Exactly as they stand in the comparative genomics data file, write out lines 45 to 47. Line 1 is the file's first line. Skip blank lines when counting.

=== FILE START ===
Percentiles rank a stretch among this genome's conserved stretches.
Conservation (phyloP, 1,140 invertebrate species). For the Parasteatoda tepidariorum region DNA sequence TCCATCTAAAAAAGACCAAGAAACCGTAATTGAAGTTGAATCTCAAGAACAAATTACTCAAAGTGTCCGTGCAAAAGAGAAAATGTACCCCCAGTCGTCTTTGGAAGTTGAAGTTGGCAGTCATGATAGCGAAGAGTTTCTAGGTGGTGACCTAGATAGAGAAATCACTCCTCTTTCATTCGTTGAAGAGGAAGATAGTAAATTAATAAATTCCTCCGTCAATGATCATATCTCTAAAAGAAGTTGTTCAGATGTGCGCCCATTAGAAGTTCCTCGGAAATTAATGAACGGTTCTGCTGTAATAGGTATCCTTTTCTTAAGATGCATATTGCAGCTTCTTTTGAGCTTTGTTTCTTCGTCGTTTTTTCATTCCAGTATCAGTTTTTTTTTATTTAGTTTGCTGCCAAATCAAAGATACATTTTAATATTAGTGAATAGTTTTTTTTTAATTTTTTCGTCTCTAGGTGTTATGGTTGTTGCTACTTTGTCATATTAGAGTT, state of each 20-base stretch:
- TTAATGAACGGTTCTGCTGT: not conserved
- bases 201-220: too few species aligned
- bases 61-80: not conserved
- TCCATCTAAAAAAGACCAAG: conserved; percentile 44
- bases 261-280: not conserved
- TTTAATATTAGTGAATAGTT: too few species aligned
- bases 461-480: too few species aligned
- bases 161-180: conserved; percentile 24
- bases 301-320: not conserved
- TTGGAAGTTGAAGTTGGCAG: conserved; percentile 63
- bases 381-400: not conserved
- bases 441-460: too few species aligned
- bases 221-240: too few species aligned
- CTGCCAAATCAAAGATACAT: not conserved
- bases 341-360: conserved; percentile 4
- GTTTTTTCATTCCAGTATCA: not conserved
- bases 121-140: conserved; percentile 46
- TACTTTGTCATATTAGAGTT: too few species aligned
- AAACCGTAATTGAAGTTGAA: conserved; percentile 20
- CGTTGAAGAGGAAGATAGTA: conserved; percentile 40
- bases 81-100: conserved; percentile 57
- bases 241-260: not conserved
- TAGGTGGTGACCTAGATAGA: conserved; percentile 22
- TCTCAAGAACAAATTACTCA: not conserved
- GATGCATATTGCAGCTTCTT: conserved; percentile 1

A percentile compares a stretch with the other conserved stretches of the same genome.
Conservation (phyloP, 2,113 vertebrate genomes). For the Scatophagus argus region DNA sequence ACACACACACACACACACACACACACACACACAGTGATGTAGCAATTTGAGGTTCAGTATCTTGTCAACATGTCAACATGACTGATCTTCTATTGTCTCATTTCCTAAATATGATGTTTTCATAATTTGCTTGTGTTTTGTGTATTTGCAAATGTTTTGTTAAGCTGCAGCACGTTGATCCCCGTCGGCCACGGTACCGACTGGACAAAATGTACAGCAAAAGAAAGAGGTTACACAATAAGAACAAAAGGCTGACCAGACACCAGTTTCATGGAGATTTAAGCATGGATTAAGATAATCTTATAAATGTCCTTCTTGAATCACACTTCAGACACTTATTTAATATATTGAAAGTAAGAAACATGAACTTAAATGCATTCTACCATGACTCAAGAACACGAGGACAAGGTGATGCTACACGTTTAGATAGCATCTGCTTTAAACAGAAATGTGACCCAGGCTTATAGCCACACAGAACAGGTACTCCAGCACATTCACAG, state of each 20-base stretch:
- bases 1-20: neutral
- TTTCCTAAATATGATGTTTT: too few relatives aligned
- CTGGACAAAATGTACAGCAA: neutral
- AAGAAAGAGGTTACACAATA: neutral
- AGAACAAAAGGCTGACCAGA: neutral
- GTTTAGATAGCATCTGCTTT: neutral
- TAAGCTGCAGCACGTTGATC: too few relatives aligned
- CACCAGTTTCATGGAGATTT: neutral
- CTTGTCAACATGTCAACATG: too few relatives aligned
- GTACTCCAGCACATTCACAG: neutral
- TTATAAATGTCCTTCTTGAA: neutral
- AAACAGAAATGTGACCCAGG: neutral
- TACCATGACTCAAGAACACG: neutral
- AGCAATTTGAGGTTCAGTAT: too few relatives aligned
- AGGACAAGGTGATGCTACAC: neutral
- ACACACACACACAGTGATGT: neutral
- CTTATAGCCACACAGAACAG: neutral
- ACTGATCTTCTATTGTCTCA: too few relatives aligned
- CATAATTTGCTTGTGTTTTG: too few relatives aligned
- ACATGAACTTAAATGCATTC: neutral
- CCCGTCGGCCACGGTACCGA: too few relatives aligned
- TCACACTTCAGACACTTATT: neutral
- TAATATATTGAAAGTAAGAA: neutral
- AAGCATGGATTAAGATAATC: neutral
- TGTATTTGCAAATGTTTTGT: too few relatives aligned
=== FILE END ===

- ACACACACACACAGTGATGT: neutral
- CTTATAGCCACACAGAACAG: neutral
- ACTGATCTTCTATTGTCTCA: too few relatives aligned